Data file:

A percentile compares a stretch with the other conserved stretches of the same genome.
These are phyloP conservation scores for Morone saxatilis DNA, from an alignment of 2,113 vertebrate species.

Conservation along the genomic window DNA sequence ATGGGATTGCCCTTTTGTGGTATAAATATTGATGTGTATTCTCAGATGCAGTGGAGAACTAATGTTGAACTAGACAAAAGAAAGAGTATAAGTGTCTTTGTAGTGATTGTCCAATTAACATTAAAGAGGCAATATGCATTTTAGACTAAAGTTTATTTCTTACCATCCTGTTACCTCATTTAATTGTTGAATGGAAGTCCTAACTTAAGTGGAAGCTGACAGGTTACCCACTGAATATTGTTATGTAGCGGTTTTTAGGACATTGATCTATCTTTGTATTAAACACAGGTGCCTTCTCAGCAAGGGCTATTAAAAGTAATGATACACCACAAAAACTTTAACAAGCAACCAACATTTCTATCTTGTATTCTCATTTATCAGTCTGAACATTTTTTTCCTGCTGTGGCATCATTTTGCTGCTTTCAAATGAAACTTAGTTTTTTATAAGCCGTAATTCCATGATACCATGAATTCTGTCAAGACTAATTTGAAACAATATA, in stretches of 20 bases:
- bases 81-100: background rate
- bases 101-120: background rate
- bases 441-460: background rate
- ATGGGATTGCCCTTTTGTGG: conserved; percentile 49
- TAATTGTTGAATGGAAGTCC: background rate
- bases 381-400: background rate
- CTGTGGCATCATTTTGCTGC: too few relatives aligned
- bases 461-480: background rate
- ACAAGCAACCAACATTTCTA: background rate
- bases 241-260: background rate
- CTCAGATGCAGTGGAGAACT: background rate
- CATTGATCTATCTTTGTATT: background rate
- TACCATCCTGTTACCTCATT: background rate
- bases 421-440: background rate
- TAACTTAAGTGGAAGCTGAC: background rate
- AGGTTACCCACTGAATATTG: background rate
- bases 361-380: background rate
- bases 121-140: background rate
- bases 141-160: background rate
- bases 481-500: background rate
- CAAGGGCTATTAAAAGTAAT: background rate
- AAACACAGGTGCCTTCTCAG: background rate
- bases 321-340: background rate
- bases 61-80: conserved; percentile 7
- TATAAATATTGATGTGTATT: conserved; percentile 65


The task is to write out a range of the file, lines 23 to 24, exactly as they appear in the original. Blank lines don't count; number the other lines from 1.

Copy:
- bases 481-500: background rate
- CAAGGGCTATTAAAAGTAAT: background rate